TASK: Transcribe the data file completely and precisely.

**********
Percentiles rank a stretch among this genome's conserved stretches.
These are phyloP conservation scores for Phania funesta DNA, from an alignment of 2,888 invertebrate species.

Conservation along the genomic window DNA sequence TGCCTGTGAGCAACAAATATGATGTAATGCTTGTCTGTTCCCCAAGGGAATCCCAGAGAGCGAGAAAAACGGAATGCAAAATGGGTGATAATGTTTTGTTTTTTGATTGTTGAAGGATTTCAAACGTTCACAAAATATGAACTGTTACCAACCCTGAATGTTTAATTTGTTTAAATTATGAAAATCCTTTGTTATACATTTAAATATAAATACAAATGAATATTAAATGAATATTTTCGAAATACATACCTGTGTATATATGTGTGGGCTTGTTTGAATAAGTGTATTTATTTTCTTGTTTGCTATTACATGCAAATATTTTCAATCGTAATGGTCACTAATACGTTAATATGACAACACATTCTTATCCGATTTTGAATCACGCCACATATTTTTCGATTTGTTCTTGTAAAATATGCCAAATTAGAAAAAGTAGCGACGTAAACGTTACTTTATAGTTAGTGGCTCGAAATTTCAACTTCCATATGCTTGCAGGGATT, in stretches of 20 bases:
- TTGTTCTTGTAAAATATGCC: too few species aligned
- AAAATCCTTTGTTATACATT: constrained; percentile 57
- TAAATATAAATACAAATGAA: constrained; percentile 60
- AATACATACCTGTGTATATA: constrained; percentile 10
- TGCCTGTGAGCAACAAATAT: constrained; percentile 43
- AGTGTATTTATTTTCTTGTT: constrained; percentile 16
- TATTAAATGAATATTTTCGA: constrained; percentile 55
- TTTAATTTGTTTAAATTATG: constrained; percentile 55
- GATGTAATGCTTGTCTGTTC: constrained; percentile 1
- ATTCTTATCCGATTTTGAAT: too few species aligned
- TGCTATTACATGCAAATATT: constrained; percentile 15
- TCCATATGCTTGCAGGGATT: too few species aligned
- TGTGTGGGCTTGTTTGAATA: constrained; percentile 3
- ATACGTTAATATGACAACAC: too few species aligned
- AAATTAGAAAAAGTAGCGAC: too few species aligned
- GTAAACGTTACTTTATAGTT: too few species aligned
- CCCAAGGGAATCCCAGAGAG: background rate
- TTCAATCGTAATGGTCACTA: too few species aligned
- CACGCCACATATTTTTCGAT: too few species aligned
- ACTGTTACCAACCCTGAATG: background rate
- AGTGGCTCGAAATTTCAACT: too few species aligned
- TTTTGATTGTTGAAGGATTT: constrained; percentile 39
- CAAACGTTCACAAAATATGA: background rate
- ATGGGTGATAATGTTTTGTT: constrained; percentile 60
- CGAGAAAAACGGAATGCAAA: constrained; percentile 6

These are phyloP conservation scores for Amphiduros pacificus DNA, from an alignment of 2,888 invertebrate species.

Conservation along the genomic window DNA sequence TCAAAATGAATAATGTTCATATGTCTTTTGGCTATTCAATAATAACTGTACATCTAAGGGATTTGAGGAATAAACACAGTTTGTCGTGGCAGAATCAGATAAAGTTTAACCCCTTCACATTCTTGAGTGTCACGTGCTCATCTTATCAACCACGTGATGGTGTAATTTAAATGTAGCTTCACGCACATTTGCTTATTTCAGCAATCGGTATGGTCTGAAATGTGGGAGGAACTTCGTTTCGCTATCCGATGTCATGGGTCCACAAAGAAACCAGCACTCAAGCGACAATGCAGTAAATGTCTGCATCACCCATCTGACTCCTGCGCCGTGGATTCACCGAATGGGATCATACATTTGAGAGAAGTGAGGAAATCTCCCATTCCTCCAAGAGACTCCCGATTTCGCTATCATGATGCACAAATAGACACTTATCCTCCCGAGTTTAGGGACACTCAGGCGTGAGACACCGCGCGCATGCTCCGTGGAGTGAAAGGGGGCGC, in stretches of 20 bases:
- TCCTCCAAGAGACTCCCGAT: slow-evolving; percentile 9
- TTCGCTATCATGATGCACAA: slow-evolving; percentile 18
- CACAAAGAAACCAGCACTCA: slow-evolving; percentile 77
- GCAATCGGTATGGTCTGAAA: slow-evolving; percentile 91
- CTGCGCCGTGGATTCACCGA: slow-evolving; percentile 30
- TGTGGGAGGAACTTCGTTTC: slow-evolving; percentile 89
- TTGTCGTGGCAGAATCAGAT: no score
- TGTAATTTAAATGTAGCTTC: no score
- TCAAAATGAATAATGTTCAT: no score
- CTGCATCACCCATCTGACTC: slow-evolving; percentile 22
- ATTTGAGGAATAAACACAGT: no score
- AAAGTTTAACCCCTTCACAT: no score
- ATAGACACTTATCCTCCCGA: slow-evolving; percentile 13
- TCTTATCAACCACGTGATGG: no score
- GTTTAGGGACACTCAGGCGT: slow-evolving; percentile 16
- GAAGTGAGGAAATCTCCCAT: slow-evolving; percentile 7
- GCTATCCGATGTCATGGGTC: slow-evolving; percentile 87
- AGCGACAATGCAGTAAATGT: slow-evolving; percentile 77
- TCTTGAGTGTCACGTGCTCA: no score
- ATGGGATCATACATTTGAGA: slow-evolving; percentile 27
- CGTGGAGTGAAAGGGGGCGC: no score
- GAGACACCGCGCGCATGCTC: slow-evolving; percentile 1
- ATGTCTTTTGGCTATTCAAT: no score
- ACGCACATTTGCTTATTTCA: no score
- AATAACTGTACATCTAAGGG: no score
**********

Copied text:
Percentiles rank a stretch among this genome's conserved stretches.
These are phyloP conservation scores for Phania funesta DNA, from an alignment of 2,888 invertebrate species.

Conservation along the genomic window DNA sequence TGCCTGTGAGCAACAAATATGATGTAATGCTTGTCTGTTCCCCAAGGGAATCCCAGAGAGCGAGAAAAACGGAATGCAAAATGGGTGATAATGTTTTGTTTTTTGATTGTTGAAGGATTTCAAACGTTCACAAAATATGAACTGTTACCAACCCTGAATGTTTAATTTGTTTAAATTATGAAAATCCTTTGTTATACATTTAAATATAAATACAAATGAATATTAAATGAATATTTTCGAAATACATACCTGTGTATATATGTGTGGGCTTGTTTGAATAAGTGTATTTATTTTCTTGTTTGCTATTACATGCAAATATTTTCAATCGTAATGGTCACTAATACGTTAATATGACAACACATTCTTATCCGATTTTGAATCACGCCACATATTTTTCGATTTGTTCTTGTAAAATATGCCAAATTAGAAAAAGTAGCGACGTAAACGTTACTTTATAGTTAGTGGCTCGAAATTTCAACTTCCATATGCTTGCAGGGATT, in stretches of 20 bases:
- TTGTTCTTGTAAAATATGCC: too few species aligned
- AAAATCCTTTGTTATACATT: constrained; percentile 57
- TAAATATAAATACAAATGAA: constrained; percentile 60
- AATACATACCTGTGTATATA: constrained; percentile 10
- TGCCTGTGAGCAACAAATAT: constrained; percentile 43
- AGTGTATTTATTTTCTTGTT: constrained; percentile 16
- TATTAAATGAATATTTTCGA: constrained; percentile 55
- TTTAATTTGTTTAAATTATG: constrained; percentile 55
- GATGTAATGCTTGTCTGTTC: constrained; percentile 1
- ATTCTTATCCGATTTTGAAT: too few species aligned
- TGCTATTACATGCAAATATT: constrained; percentile 15
- TCCATATGCTTGCAGGGATT: too few species aligned
- TGTGTGGGCTTGTTTGAATA: constrained; percentile 3
- ATACGTTAATATGACAACAC: too few species aligned
- AAATTAGAAAAAGTAGCGAC: too few species aligned
- GTAAACGTTACTTTATAGTT: too few species aligned
- CCCAAGGGAATCCCAGAGAG: background rate
- TTCAATCGTAATGGTCACTA: too few species aligned
- CACGCCACATATTTTTCGAT: too few species aligned
- ACTGTTACCAACCCTGAATG: background rate
- AGTGGCTCGAAATTTCAACT: too few species aligned
- TTTTGATTGTTGAAGGATTT: constrained; percentile 39
- CAAACGTTCACAAAATATGA: background rate
- ATGGGTGATAATGTTTTGTT: constrained; percentile 60
- CGAGAAAAACGGAATGCAAA: constrained; percentile 6

These are phyloP conservation scores for Amphiduros pacificus DNA, from an alignment of 2,888 invertebrate species.

Conservation along the genomic window DNA sequence TCAAAATGAATAATGTTCATATGTCTTTTGGCTATTCAATAATAACTGTACATCTAAGGGATTTGAGGAATAAACACAGTTTGTCGTGGCAGAATCAGATAAAGTTTAACCCCTTCACATTCTTGAGTGTCACGTGCTCATCTTATCAACCACGTGATGGTGTAATTTAAATGTAGCTTCACGCACATTTGCTTATTTCAGCAATCGGTATGGTCTGAAATGTGGGAGGAACTTCGTTTCGCTATCCGATGTCATGGGTCCACAAAGAAACCAGCACTCAAGCGACAATGCAGTAAATGTCTGCATCACCCATCTGACTCCTGCGCCGTGGATTCACCGAATGGGATCATACATTTGAGAGAAGTGAGGAAATCTCCCATTCCTCCAAGAGACTCCCGATTTCGCTATCATGATGCACAAATAGACACTTATCCTCCCGAGTTTAGGGACACTCAGGCGTGAGACACCGCGCGCATGCTCCGTGGAGTGAAAGGGGGCGC, in stretches of 20 bases:
- TCCTCCAAGAGACTCCCGAT: slow-evolving; percentile 9
- TTCGCTATCATGATGCACAA: slow-evolving; percentile 18
- CACAAAGAAACCAGCACTCA: slow-evolving; percentile 77
- GCAATCGGTATGGTCTGAAA: slow-evolving; percentile 91
- CTGCGCCGTGGATTCACCGA: slow-evolving; percentile 30
- TGTGGGAGGAACTTCGTTTC: slow-evolving; percentile 89
- TTGTCGTGGCAGAATCAGAT: no score
- TGTAATTTAAATGTAGCTTC: no score
- TCAAAATGAATAATGTTCAT: no score
- CTGCATCACCCATCTGACTC: slow-evolving; percentile 22
- ATTTGAGGAATAAACACAGT: no score
- AAAGTTTAACCCCTTCACAT: no score
- ATAGACACTTATCCTCCCGA: slow-evolving; percentile 13
- TCTTATCAACCACGTGATGG: no score
- GTTTAGGGACACTCAGGCGT: slow-evolving; percentile 16
- GAAGTGAGGAAATCTCCCAT: slow-evolving; percentile 7
- GCTATCCGATGTCATGGGTC: slow-evolving; percentile 87
- AGCGACAATGCAGTAAATGT: slow-evolving; percentile 77
- TCTTGAGTGTCACGTGCTCA: no score
- ATGGGATCATACATTTGAGA: slow-evolving; percentile 27
- CGTGGAGTGAAAGGGGGCGC: no score
- GAGACACCGCGCGCATGCTC: slow-evolving; percentile 1
- ATGTCTTTTGGCTATTCAAT: no score
- ACGCACATTTGCTTATTTCA: no score
- AATAACTGTACATCTAAGGG: no score